I just read this article – The Psychopathology of “Sex Reassignment” Surgery: Assessing Its Medical, Psychological, and Ethical Appropriateness. Read it – “here.”
By Richard P. Fitzgibbons, M.D., Philip M. Sutton, and Dale O’Leary.
Wow this was a powerful read. It put into clear written word many of the things I have been thinking about transgenderism / transsexualism. It clearly explains how it is technically impossible to change our sex. It explains how sex reassignment surgery is unethical for doctors to perform as it is mutilation of someone’s body. It explains how this surgery is unethical for those that go through it. It explains how people who have the desire for this surgery actually have psychological confusion about their sex and identity, and that the surgery often preempts the rigorous counseling and self-examination that is necessary to bring healing to the underlying problems and confusion.
The article is full of really interesting stuff. I don’t have time to talk about it all. But I highly highly highly suggest taking some time and giving it a slow read. I know it’s long, but it’s well worth it. I was thoroughly convinced by their arguments. At the end they come at the issue from a Roman Catholic perspective, but the majority of the article I think is convincing even if one does not believe in God at all.
I think gender identity problems are the result of psychological confusion and that sex reassignment surgery is not the solution. I know this is not the politically correct view, but it is the one I hold to. I have no hatred or fear of transsexuals (though I don’t appreciate what I view as deception of the public and those they get into relationship with. That concerns me greatly). Mainly I pity them as they have mutilated their bodies and not appreciated the body that God gave them. They have sought to take away their emotional pain by surgically altering their bodies. But this surgery only changes their appearance and not their underlying struggles, pain, and gender confusion.
One part of the article I thought was especially interesting. Here is a quote –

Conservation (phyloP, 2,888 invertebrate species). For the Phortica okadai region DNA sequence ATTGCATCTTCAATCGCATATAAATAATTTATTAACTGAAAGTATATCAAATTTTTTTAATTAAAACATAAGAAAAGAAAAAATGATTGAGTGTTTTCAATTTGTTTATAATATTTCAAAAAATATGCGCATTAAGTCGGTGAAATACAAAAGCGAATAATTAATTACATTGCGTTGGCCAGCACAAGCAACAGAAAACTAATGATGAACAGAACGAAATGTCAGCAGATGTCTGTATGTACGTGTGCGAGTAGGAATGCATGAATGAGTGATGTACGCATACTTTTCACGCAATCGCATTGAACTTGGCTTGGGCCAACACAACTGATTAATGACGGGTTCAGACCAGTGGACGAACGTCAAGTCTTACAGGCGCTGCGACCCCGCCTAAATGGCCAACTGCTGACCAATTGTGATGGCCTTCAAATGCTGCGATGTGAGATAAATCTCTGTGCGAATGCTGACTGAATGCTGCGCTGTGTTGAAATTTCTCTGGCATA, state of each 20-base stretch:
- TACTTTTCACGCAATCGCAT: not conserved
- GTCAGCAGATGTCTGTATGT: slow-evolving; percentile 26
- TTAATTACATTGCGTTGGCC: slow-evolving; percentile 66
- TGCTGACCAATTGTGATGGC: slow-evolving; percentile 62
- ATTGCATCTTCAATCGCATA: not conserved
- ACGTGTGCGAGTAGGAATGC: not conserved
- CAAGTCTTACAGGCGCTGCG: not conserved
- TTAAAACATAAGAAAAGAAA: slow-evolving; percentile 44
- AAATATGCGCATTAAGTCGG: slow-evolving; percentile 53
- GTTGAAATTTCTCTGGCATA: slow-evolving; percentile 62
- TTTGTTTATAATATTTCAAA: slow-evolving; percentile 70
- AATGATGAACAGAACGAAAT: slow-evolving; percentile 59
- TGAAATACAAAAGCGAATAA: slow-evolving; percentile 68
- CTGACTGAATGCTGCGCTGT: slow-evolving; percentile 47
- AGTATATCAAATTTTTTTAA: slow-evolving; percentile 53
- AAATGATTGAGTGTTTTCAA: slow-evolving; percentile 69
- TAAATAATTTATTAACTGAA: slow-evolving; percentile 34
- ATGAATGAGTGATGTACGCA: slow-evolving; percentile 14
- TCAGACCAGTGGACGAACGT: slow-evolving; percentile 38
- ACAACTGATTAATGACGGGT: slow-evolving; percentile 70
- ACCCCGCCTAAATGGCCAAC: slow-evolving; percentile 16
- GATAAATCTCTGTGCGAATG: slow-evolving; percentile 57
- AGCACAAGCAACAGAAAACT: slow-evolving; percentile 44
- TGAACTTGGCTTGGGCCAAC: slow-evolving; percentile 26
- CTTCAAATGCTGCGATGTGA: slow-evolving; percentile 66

“Radical feminists embraced the idea that sex—the biological reality—could be separated from gender, which they viewed as an artificial social construct imposed on male and female bodies. For them, sex may be a biological given, but gender is in the mind and because it is constructed by social interaction, it can be deconstructed.
Those calling themselves transsexuals took the separation of sex and gender in a different direction; for them, gender was natural and sex could be constructed—the body modified to fit the mind.”
Such confusion. I think the feminists also are confused. I don’t buy into our culture’s new distinctions between sex and gender. It’s true that gender is a cultural construct. What it means to be male or female changes from culture to culture. But gender is not something that we just construct for ourselves or choose for ourselves. It’s utter nonsense to say you can be the female sex but have a masculine gender. That just means you don’t fit the gender stereotypes of a given culture. But gender stereotypes are stifling and problematic anyway. We’d be much better off to just talk about ourselves as men and women, as people used to do, and not talk about gender as a concept at all. Gender doesn’t actually exist. It’s just the name our culture has given to the stereotypes we have about males and female.
Males are males, even if the act in different ways. Females are females even if they act in different ways. We are born (almost all of us) as a genetic male or female. That is what we are, and it cannot be changed. We don’t then get to choose which gender we want to be, as if we can choose to be the “gender” that is normally associated with females. This is just nonsense and it frustrates me how confused our culture is. Instead of saying, “I’m a woman, but I’m going to live as the male gender.” Instead, she could say, “I am a woman, but the stereotypes in our culture about how women are supposed to live are stifling and wrong, so I’m going to live more assertively, and do a line of work that used to be just considered mens’ work.
Comments? Questions? I hope I’ve been clear enough about why I don’t buy into the prevalent usage of “gender” and “sex” in our culture today. If not, let me know and we can dialogue more about it.